The president of the peak body for general practitioners, Dr Bastien Seidel, said patients asking doctors to omit instances of grief, anxiety and other mental health information from their medical record is "not an issue for insurers" but is a significant problem for GPs.
With the banking royal commission likely to investigate cases relating to discriminatory practices in insurance cover, including the denial of cover and denial of claims, and a spike in mental health claims risking the sustainability of the sector, insurers are being forced to look at the quality of their risk profiling, as well as their underwriting and claims processes.
8 December 2017

Where are we at with real-time monitoring?

Posted by Julie Lambert
GPs will play a central role in the first serious attempt to stop doctor shopping and illicit use of pharmaceutical drugs on the Australian mainland.
Under legislation passed on October 19, Victoria will have the distinction of becoming the first state to impose a mandatory real-time prescription monitoring regime, giving doctors, pharmacists and nurse practitioners ready access to a patient’s prescription history.
The initiative rides on the back of Tasmania’s successful DORA monitoring system, which has been in place since 2011. But the challenge for Victoria is to cover a population 12 times larger, and an expanded list of medications. Not to mention the problem of bordering jurisdictions that have yet to get on board with real-time monitoring.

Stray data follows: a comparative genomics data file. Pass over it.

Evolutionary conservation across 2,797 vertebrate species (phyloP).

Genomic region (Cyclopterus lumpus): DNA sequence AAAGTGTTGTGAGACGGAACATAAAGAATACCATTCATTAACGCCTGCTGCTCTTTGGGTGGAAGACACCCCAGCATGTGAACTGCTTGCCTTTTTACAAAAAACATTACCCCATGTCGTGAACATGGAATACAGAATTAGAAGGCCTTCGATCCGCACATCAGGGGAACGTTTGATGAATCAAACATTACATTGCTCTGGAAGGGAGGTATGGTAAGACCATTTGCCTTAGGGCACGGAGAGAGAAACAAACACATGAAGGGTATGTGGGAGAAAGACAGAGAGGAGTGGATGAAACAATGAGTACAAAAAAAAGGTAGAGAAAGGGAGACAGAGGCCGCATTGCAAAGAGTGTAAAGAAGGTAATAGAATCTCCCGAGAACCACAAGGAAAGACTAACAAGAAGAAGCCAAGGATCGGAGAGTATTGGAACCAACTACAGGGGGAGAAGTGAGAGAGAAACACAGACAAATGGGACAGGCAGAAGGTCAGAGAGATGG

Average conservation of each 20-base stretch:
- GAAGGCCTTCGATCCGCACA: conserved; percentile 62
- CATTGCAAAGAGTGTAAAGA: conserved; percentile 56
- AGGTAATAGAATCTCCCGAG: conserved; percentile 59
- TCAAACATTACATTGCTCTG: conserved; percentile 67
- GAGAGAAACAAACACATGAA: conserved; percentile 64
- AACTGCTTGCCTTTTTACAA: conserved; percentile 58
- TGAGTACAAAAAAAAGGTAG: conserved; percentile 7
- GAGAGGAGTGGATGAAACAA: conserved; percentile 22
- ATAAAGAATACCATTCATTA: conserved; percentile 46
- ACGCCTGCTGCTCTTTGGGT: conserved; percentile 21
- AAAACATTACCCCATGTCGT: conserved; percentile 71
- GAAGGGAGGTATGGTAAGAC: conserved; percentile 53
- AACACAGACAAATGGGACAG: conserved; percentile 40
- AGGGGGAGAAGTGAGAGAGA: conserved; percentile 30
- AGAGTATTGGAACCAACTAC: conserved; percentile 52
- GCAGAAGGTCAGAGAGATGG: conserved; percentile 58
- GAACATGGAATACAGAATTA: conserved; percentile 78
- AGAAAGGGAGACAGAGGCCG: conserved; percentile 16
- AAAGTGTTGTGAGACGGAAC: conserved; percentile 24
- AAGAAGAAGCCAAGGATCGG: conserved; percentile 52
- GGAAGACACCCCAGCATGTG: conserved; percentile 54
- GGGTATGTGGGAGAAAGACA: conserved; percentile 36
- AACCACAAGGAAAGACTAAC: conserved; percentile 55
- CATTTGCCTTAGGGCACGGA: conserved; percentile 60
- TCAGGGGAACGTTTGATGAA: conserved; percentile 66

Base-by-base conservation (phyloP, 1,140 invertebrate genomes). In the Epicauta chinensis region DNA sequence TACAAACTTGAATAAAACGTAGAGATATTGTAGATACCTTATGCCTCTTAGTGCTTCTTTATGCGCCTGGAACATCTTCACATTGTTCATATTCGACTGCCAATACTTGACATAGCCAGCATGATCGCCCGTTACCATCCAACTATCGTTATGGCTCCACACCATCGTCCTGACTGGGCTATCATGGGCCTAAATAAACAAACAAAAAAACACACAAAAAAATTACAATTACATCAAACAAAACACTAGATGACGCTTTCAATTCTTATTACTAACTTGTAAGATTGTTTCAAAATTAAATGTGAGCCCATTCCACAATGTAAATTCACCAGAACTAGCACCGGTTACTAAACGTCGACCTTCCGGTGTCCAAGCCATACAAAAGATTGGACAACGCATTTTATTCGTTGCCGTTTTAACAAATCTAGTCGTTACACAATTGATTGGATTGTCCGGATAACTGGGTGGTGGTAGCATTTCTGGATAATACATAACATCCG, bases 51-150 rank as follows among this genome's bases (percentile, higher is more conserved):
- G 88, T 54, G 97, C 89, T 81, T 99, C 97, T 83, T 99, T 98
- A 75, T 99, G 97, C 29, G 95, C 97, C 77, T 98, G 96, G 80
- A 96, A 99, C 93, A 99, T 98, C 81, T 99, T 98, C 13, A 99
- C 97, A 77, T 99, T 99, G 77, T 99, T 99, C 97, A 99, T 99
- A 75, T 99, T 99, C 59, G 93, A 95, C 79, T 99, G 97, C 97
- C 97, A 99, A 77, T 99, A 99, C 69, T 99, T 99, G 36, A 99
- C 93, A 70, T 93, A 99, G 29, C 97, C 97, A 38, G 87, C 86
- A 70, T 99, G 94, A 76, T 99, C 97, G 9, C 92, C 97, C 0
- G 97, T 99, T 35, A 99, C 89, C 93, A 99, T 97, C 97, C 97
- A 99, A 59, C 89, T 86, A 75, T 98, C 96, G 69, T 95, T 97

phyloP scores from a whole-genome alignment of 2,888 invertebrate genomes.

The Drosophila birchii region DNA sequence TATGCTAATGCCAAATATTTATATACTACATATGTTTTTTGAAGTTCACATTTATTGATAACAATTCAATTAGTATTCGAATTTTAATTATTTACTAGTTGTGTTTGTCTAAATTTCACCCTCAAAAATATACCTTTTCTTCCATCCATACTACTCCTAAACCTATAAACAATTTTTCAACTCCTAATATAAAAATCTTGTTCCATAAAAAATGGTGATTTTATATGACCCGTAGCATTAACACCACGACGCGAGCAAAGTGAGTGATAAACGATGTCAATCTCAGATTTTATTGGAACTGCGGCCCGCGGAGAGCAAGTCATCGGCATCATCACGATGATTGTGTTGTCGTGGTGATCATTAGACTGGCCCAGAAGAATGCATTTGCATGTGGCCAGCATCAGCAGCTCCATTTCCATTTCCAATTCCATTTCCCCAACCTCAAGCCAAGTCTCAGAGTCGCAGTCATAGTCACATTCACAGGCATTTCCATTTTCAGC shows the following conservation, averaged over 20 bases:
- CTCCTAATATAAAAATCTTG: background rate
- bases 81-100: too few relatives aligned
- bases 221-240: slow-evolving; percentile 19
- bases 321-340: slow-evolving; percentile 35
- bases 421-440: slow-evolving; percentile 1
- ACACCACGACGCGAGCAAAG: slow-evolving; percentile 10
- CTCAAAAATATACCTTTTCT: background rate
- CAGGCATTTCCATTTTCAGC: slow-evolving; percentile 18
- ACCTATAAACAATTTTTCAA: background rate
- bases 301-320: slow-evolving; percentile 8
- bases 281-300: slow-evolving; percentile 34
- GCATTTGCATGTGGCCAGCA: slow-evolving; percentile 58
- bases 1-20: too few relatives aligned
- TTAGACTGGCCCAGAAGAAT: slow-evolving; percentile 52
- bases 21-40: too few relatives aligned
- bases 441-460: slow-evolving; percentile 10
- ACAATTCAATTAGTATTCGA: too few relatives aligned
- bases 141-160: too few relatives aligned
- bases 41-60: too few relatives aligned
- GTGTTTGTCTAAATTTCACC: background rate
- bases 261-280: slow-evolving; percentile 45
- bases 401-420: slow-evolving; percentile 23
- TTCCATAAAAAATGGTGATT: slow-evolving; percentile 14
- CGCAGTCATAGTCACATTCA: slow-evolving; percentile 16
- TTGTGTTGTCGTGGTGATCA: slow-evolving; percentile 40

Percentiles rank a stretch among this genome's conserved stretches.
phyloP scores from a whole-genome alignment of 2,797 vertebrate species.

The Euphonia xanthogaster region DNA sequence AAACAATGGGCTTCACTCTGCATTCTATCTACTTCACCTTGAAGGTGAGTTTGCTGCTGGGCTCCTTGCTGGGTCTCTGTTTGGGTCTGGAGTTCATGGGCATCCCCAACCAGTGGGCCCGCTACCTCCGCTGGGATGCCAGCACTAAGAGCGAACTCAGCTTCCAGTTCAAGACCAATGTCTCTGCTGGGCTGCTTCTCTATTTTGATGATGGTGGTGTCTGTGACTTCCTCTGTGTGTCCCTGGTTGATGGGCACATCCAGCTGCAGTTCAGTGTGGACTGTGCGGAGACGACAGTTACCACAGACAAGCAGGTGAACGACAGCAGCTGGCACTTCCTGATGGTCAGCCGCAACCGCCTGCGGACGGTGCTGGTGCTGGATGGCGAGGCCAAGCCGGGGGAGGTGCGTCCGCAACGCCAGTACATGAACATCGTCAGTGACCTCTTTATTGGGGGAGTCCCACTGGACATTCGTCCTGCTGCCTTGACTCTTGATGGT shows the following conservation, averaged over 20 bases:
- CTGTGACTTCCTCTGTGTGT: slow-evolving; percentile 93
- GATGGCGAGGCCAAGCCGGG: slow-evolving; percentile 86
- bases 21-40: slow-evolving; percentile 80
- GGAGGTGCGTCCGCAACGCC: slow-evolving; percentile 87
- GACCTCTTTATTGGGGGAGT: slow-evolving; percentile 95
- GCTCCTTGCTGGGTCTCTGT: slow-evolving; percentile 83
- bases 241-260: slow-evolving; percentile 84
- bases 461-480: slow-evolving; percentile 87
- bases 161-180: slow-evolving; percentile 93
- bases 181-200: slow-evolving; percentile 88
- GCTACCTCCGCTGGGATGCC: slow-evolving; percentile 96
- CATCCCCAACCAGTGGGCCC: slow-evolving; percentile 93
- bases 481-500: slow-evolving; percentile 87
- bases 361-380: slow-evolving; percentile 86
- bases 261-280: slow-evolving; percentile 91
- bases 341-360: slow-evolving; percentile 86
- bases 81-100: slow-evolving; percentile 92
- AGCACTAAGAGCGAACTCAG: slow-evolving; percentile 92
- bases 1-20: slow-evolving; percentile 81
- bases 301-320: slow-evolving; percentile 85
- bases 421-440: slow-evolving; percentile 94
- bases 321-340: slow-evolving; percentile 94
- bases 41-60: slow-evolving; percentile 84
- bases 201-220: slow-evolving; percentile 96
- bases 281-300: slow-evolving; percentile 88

Depression and mental health apps: How to tell the good from the bad

Posted Wed at 11:12am
There are currently more than 10,000 depression and anxiety-related self-help apps available to download, the American Psychiatric Association estimates. But less than 1 per cent have been professionally evaluated.
Cause for concern? Well, yes. But not a cause for depression, says Harvard Medical School's John Torous, who leads the association's working group on smartphone app evaluation.
In fact, he sees great promise in digital mental health technologies.

GPs: Install the latest version of clinical information systems (CIS) to get the most of out of My Health Record

5 December, 2017
Dr John Aloizos AM shares his views on how digital health benefits him as a GP, plus how important it is to ensure clinical information systems (CIS) are updated to get the most out of My Health Record.
As a GP, I often find myself in conversation with colleagues who are in general practice about My Health Record and initiatives that the Australian Digital Health Agency is leading to connect other parts of the sector in the lead up to national opt-out.
One of the frequent comments I hear is:
I’ve tried using the My Health Record in my CIS but it’s too cumbersome to locate useful information. We were told usability improvements had been made – but I’m not seeing them! When will the My Health Record be fixed? When will the usability issues be fixed?’
In response, my question is: ‘When did you last upgrade your practice CIS?’

Ethics, regulation and the medical devices boom

Editor: Amy Coopes Author: Amy Coopes on: December 04, 2017